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Patricia Valcárcel Fernández

This chapter provides an analysis on the Spanish legal regime of active and passive transparency concerning public procurement. The chapter focuses on two different perspectives. On the one hand, the transparency is viewed from the perspective of social demands in public management and access to information held by the public sector, which also relates to public procurement. In this regard, it is important to note that Spain was the last of the larger EU countries (with a population of more than one million) to approve a modern law on this matter. On the other hand, transparency is looked at from the specific perspective of current Spanish public procurement sectoral legislation, where transparency has acquired a main role: even the Explanatory Memorandum thereof establishes transparency as its primary objective. The prominence acquired by transparency regarding public procurement in the Spanish legal order takes the form of highly significant active and passive publicity obligations. Nonetheless, the legislator's efforts have, to a large extent, overlooked the importance of transparency in the contract performance stage, where there is still much room for improvement.

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Patricia Valcárcel Fernández

The Swedish Public Procurement Act came into force on 1 January 2017. When implementing the EU procurement directives, much focus was placed on the new opportunities for social considerations in public procurement, in particular the possibility of imposing different labour conditions. There was an extensive political debate in the Swedish parliament. The current Swedish government is a social democratic minority government and the opposition, which is conservative, opposed the proposed legislation. It considered that the drafting of the draft law violated Union legislation, and in particular the articles of the Posted Workers Directive. The Swedish government was therefore forced to back down and amend the proposal; this amendment was then accepted by the Parliament. The provisions on labour conditions were therefore introduced in the Swedish Public Procurement Act five months after the law came into force, on 1 June 2017. The provisions on labour conditions are now more consistent with Union legislation.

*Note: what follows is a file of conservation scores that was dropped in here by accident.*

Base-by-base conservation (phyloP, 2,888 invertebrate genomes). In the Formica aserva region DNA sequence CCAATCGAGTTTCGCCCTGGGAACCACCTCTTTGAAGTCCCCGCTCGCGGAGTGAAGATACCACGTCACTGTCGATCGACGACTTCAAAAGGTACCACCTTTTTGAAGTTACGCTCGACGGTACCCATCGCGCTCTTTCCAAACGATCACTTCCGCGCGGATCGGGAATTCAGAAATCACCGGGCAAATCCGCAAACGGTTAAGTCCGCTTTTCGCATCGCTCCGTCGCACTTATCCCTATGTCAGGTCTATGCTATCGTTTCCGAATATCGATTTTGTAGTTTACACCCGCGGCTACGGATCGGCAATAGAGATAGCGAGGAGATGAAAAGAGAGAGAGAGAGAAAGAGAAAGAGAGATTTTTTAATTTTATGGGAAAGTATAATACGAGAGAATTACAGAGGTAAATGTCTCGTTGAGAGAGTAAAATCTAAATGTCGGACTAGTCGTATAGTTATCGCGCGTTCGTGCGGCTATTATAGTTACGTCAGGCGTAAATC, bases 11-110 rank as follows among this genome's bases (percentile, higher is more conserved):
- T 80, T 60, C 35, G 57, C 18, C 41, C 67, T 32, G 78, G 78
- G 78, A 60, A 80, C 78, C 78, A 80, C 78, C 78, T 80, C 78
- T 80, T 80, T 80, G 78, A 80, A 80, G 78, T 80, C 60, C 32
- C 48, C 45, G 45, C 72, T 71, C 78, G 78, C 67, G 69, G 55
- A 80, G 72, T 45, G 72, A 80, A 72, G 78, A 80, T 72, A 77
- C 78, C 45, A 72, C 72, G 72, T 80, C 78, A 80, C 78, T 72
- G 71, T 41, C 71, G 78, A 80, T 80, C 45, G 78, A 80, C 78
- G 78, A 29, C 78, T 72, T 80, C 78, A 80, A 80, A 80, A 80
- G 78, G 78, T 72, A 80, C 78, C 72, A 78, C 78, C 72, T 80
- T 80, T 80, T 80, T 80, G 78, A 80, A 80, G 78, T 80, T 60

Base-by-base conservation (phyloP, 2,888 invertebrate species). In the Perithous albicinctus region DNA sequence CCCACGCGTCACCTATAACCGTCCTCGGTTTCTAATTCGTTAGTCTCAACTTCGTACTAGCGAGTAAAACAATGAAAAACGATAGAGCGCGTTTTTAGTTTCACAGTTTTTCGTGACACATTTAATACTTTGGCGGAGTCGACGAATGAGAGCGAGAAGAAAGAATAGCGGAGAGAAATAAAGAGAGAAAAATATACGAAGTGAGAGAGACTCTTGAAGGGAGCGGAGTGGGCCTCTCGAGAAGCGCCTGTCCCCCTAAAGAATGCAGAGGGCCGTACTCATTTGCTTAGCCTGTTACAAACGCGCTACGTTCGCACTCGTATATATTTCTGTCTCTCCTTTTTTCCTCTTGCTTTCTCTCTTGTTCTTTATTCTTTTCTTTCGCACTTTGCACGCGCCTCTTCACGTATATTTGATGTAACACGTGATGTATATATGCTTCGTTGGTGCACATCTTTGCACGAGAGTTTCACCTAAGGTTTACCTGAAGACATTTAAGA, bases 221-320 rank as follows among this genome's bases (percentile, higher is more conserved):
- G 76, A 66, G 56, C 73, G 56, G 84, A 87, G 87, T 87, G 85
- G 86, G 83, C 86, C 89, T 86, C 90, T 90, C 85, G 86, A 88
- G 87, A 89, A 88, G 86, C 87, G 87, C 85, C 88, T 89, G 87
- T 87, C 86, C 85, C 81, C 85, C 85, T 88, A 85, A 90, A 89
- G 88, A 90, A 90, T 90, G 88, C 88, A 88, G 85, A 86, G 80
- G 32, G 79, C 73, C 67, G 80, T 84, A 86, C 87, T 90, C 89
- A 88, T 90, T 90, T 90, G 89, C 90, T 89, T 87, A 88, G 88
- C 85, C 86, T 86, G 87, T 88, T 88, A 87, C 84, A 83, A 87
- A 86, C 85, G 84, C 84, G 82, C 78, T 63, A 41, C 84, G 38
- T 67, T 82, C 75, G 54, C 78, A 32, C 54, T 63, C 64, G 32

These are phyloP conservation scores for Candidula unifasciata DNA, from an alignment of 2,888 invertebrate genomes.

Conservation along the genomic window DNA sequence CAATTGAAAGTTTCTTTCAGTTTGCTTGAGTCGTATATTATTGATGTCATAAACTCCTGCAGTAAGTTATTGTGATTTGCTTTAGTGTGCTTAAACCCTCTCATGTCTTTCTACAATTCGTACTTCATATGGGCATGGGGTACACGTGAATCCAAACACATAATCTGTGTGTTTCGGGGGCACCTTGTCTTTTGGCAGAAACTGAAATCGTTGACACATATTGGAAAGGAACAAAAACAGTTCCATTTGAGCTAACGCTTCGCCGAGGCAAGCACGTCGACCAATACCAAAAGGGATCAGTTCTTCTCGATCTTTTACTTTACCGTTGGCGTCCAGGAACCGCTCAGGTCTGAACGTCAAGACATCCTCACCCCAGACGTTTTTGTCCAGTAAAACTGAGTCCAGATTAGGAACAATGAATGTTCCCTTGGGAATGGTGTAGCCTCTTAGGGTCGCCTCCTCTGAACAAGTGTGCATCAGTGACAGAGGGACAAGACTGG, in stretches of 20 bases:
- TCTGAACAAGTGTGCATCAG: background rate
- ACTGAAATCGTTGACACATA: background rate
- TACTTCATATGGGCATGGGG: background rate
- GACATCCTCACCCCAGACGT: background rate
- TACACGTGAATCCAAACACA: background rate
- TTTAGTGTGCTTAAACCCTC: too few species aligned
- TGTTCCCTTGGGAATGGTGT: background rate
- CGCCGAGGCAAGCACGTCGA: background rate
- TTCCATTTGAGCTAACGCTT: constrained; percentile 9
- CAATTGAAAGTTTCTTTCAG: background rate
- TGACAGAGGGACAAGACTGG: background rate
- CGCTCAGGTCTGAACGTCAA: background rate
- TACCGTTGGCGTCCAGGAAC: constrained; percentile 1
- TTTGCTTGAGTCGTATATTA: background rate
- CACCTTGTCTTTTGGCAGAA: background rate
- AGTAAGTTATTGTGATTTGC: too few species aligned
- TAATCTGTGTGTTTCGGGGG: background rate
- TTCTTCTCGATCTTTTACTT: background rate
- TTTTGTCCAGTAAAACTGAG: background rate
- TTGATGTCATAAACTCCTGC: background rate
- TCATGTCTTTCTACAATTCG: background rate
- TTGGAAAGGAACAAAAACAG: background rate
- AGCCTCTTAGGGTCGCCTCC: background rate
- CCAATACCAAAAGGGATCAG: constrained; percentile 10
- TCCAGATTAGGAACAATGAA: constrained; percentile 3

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Patricia Valcárcel Fernández

How to create, provide and manage infrastructures and services linked to the public sector has been deeply debated in Spain. The options have focused on two models: (a) direct management and (b) indirect management. The most traditional model of indirect management has consisted in the conclusion of works and services concession contracts that have also included the most important models known as PPP. In addition, in Spain the regulation of all these variants has traditionally been included in the legislation on public sector contracts. Notwithstanding, the approval of Directive 23/2014/EU has indeed entailed a significant innovation in the way works and service concession contracts are conceived, because in Spain the traditional concessional models did not require the transfer of the operating risk to the concessionaires. This chapter analyses how the adaptation of the Spanish system to the requirements imposed by the aforesaid European Directive on concessions has taken place.